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RE: BIND vs. non-movable resources in RFC3253

From: Clemm, Geoff <gclemm@rational.com>
Date: Mon, 28 Oct 2002 13:09:24 -0500
Message-ID: <E4F2D33B98DF7E4880884B9F0E6FDEE25ED4F8@SUS-MA1IT01>
To: "'w3c-dist-auth@w3.org'" <w3c-dist-auth@w3.org>
Yes, if the "modeling" argument didn't carry the day,
I was planning on falling back on the "too expensive"
argument (:-).

But how does requiring that cyclic relationships be modeled
by properties instead of collection membership solve
anything, other than pushing the burden of cycle detection
onto the client instead of the server?

The problem introduced by cyclic bindings was that
PROPFIND needs to maintain a "visited resource" list,
in order to detect cycles.  For a server that supports 
bindings, maintaining such a list is straightforward
(since the DAV:resourceid property is required).

And even if one believes that modeling cyclic relationships
should be done with properties, in a versioned collection
context, there is no way to
avoid the cyclic binding problem.  A client could
create a collection A, add a collection B to A, add a
collection C to B, move C to be a member of A, and then
move B to be a member of C.  None of the states have
multiple bindings to a resource, much less a cycle binding.
But if a user selects the version of B that contains C,
and the version of C that contains B, they have created
a configuration with a cyclic binding.


-----Original Message-----
From: Elias [mailto:elias@cse.ucsc.edu]
Sent: Monday, October 28, 2002 11:54 AM
To: w3c-dist-auth@w3c.org
Subject: Re: BIND vs. non-movable resources in RFC3253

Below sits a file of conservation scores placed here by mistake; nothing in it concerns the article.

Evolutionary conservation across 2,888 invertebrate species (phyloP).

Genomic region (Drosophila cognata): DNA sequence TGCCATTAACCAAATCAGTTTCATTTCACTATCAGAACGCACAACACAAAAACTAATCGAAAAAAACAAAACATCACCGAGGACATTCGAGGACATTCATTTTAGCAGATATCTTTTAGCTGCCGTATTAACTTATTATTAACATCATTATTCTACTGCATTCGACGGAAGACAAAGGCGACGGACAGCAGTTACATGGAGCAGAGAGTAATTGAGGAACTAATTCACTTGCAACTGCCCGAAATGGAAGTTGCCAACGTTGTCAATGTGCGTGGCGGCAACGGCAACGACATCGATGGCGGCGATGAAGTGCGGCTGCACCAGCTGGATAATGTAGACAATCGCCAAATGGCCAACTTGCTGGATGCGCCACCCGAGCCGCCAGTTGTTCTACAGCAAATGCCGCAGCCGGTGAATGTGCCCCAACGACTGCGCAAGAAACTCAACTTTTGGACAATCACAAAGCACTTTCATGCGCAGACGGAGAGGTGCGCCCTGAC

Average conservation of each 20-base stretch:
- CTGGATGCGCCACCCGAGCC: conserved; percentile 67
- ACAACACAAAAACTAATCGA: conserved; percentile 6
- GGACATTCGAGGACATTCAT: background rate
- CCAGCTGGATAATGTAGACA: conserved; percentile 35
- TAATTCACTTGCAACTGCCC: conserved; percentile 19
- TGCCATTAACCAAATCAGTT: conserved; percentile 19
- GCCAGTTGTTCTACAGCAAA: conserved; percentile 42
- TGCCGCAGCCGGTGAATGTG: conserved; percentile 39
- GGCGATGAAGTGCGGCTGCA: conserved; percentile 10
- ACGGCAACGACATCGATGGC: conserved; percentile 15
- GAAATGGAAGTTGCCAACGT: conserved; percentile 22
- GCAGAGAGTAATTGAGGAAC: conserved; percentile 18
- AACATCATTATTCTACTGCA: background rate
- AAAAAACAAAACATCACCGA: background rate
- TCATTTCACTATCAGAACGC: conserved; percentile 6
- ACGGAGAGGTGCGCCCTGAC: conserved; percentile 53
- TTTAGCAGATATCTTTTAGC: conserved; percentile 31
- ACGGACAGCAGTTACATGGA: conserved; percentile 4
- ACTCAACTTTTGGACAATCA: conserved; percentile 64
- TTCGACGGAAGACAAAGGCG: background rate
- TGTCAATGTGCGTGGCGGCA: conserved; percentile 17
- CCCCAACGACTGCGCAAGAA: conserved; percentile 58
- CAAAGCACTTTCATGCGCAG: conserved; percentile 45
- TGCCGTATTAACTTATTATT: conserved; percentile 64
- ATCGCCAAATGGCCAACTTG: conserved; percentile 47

Good morning all,

Perhaps you're already aware of this, but... The detection of cyclic 
bindings is reducable to the problem of finding a Hamiltonian Path in a 
graph, which is NP-Complete. I strongly object to placing any 
requirements upon a server which are NP-Complete problems.

Since detection of cycles is NP-Complete, it shouldn't be a MUST level 
requirement that servers detect them. Perhaps they SHOULD detect them, 
but even that seems too strong for my tastes... It's clear that cycles 
may be caused inadvertently by other namespace operations such as MOVE, 
so disallowing them also has the effect of making a server detect them.

The problem is analogous to that of having cyclic links in the *nix 
filesystem, is it not? Is there any reason we cannot follow the same 
approach taken there? The simplest way to avoid the whole mess is to 
specify that namespace operations do not follow BINDed (bound?) 
resources since they could end up in a cycle...

I'd be interested in seeing a use case for cyclic BINDings that cannot 
be satisfied with the judicious use of properties...


Julian Reschke wrote:

> [...] I see why a server that *does*
> support cyclic bindings need to signal them upon depth infinity operations
> (-> 506), but why would you want to require support for their creation?
> Actually, I'm tempted to require servers to detect cyclic bindings upon
> creation and to reject those requests. What's the use case for cyclic
> bindings?
Received on Monday, 28 October 2002 13:10:04 UTC

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